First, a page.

TitleLayer Breton Vestry - Centenary Chronicles 52
AbstractLayer Breton Vestry - 1820 to 1861

Birch, Layer Breton & Layer Marney Local History

Centenary Chronicles - No. 52.

Published in Parish News - November 2008

Vestry is defined, in the Concise Oxford Dictionary, as "a room or building attached to a church and in which vestments are kept and put on". Why then would one find, in the Essex Record Office, a book entitled "Layer Breton Vestry Minutes 1820-1861"? A fairly thin book it has to be admitted but, nevertheless, full of information about how the Parish was run for 40 years in the nineteenth century.

In a historical context Vestry meetings are recorded as early as the fourteenth century and became a type of local committee which ran the parish, appointing various officers and raising a church rate. Parish officers were required to submit their accounts for approval, and payment, and as things developed the vestry took on the character of a "social welfare" committee.

The first record is of a meeting held on 26th May 1820 chaired by the Rector J F Benwell, with Messrs E Gripper, I and D Barrett attending to receive the accounts of B Bradbrook, Churchwarden, and Jno Tiffin, Deputy Overseer of the Poor.

The business dealt with was similar to the following:
"Mrs Keys came to beg something for Wm Turner's lodging at her house about 3 months - agreed to give her 8 shillings (40p)"
"Mrs Wire was granted 3 shillings for shoes, one tie and one frock"

Also on this occasion Mrs Howard, S Willsher, Henry White, Saml Reeve, and H Howard received amounts for various items of clothing. John Porter, however, received, in addition, the promise of "some allowances now and then".

Rent was occasionally paid to tide families over bad times but one can see an element of "means testing" creeping into decision making. For example, although Saml Reeve was successful in May a plea, the following April, made on his behalf by John Bundock (was he Reeve's landlord?) for payment of rent was refused. In November 1821 Samuel applied himself but with the same answer.

Lydia Bumby applied for calico but a decision was deferred for enquiries. In December 1821 James Bundock was granted a pair of shoes, a piece of flannel for a coat, a shift and one gown, for his daughter who had gone out to service at Mrs Larkins.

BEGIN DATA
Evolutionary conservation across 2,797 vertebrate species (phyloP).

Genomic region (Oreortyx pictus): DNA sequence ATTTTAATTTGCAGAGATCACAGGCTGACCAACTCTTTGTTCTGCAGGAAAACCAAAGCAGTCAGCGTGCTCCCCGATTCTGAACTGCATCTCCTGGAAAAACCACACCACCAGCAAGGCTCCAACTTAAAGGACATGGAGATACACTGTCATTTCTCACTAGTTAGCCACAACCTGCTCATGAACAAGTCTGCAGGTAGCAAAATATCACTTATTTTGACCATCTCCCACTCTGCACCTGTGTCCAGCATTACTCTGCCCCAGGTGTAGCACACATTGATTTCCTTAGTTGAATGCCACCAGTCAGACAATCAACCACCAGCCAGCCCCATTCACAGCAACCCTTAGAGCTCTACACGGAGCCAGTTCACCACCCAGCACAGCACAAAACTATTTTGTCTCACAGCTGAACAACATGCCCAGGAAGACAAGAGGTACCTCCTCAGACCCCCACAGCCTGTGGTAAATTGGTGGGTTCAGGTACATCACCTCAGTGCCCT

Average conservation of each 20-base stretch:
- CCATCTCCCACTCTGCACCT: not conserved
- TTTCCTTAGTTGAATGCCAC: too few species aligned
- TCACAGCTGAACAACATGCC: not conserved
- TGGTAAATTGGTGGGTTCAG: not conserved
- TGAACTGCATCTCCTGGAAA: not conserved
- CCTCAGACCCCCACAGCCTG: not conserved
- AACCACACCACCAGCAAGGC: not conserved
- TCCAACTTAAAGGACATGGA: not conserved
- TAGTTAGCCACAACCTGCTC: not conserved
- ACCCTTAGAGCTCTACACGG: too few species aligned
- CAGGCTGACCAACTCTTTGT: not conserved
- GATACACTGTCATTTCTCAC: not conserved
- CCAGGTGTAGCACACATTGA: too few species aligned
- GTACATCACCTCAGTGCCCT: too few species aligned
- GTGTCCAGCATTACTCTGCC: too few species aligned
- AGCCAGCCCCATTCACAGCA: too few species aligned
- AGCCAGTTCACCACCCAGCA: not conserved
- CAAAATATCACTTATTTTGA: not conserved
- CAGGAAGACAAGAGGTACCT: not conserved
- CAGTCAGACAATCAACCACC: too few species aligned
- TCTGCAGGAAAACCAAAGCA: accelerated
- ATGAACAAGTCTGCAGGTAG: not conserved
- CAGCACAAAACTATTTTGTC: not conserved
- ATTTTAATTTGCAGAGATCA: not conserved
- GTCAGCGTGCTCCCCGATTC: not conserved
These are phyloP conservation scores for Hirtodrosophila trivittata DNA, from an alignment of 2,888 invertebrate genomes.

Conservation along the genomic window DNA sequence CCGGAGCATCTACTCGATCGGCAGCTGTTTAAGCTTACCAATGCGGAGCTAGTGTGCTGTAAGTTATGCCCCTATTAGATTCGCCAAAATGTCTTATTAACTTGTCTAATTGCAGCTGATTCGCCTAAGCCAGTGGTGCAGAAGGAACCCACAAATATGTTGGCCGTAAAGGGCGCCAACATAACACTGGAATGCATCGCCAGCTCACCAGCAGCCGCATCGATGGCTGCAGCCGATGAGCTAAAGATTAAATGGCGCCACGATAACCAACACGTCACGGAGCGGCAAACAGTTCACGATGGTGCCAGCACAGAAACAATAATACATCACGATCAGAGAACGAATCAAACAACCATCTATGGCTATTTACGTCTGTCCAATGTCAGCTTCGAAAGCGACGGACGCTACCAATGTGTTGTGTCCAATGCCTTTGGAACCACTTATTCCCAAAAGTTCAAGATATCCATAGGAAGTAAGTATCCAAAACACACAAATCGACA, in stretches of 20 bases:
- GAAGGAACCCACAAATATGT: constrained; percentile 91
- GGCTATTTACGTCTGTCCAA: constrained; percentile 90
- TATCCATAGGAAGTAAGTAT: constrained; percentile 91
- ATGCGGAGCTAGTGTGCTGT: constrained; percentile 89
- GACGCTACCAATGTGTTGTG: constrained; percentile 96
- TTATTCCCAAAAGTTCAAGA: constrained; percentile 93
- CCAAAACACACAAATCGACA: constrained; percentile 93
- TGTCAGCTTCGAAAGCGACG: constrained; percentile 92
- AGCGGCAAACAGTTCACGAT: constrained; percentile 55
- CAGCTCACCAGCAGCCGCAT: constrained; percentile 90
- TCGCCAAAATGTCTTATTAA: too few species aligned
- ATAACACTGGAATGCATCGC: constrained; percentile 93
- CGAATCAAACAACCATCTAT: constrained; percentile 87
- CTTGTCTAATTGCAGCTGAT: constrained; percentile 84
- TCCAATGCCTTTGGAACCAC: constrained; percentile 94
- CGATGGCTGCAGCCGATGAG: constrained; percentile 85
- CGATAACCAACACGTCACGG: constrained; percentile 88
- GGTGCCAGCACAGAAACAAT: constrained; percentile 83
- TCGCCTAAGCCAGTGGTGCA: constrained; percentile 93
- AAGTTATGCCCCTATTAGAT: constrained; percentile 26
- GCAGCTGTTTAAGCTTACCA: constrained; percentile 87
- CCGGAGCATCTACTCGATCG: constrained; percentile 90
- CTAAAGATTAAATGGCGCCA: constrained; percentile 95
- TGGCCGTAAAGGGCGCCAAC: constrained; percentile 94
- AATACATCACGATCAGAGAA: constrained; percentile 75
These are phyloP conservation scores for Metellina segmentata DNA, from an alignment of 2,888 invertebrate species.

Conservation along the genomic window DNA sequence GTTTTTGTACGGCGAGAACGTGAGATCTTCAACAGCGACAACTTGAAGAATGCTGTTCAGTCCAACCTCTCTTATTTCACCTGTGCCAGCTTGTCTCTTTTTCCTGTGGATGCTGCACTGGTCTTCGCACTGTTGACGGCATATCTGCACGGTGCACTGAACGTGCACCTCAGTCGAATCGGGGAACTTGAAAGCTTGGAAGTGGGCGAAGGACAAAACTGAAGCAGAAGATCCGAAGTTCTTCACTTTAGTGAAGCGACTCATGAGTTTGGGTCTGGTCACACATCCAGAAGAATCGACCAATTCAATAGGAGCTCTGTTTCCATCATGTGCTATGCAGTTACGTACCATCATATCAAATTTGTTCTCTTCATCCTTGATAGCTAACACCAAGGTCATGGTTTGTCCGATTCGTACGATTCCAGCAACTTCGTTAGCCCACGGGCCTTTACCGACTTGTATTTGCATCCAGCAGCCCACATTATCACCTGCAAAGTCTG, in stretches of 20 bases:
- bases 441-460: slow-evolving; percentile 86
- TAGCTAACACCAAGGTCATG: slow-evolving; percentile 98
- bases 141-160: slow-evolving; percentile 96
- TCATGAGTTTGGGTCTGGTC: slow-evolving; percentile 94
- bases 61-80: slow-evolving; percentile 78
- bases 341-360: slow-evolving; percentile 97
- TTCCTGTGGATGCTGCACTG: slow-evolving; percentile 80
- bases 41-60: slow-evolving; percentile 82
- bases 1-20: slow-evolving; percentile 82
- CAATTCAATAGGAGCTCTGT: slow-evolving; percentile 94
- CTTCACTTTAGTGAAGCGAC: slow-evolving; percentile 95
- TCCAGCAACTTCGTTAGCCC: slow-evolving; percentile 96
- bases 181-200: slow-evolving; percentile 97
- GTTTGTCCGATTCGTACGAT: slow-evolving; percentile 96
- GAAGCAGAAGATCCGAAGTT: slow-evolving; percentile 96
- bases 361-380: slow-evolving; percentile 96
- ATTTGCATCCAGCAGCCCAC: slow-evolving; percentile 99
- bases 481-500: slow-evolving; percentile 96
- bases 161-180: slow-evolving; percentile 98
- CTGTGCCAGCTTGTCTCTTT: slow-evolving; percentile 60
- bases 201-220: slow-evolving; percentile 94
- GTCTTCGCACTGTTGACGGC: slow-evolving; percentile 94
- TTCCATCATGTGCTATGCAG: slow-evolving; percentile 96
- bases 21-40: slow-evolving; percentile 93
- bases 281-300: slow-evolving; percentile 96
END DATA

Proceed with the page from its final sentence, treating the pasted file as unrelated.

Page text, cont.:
An unusual case is that of W Finch who was granted 3 shillings for 4 weeks at the request of authorities in Norwich - presumably Finch hailed from that city and had fallen on hard times before he could return there. John Bundock applied, in October 1824 "for Old Robin's rent of £2. 12 shillings and the fee of Willshire's funeral of 5 shillings". In May 1826 "Thos. Hyams wife was allowed 6 shillings a week - her husband gone".

In addition to social welfare the Vestry was involved in the upkeep of the Church building itself. The Layer Breton Vestry approved the action of the Rector, R W Sutton, in 1830, as noted "It was proposed by R W Sutton and agreed to by the Vestry that he (RWS) would effect the repairs ordered by the Archdeacon at the last visitation; he, the said RWS having consent of Parish to alter the situation of pulpit and do such other alterations as may be to better the accommodation of persons assembling in the Church. He, the said RWS undertaking that no Church Rate shall be called for repairs of Church for 4 years from this date unless such become required by effects of storm or tempest or any further order of the Archdeacon."

Medical expenses appear rarely in the accounts but in April 1830 a memorandum of agreement between Roger Nunn MD of Colchester and the Churchwardens and Overseers of the Poor whereby: "Roger Nunn agrees to supply the poor belonging to the aforesaid Parish of Layer Breton with all necessary attendances and journeys; giving such attendances personally on written application from either of the overseers or the Minister as soon as he conveniently can and subsequent attendances on the same parties either by himself or an assistant. Such of the poor as are sent by any of the above named parties; are also to be seen by Dr Nunn at his residence in Colchester between the hours of 9 and 10 in the forenoon. Dr Nunn further agrees to supply the poor with the requisite remedies, with the exception of leeches and the churchwarden and overseers aforesaid agree to pay the annual sum of ten guineas for the purposes aforesaid. This agreement not including cases of labour, fraction, dislocation or mortification".

In an earlier issue of the Chronicles the sale of the Layer Breton Workhouse was referred to. In the Minute Book it is noted that after disposal by tender proved fruitless it was agreed, on 19th January 1837, that the occupant, James Littler who paid a rent of £5 per annum should be rated at 6d. The property was to be viewed by Thomas Powell and William Wheeler and be sold - the purchaser, for £10, is recorded as William Wheeler.

Such records as these leave one wondering just what life was really like for the poor. In a worst case scenario your employer could sack you and then be sitting in judgement as to whether you were entitled to claim on the Parish. On the other side of the coin, most of the Church Rate fell to be paid by local employers who would be anxious to reduce their outgoings. To fall sick was an additional hazard and the thought of obtaining a letter which, at the very least, required you to be in Colchester "between 9 and 10 in the forenoon" was a journey too far for many, especially in winter. Allowing for the fact that travel was far more difficult than it is today there is no chance that a Monday morning headache would be eased by obtaining a sick note!

PublishedNovember 2008
SourceMersea Museum / Breton Heath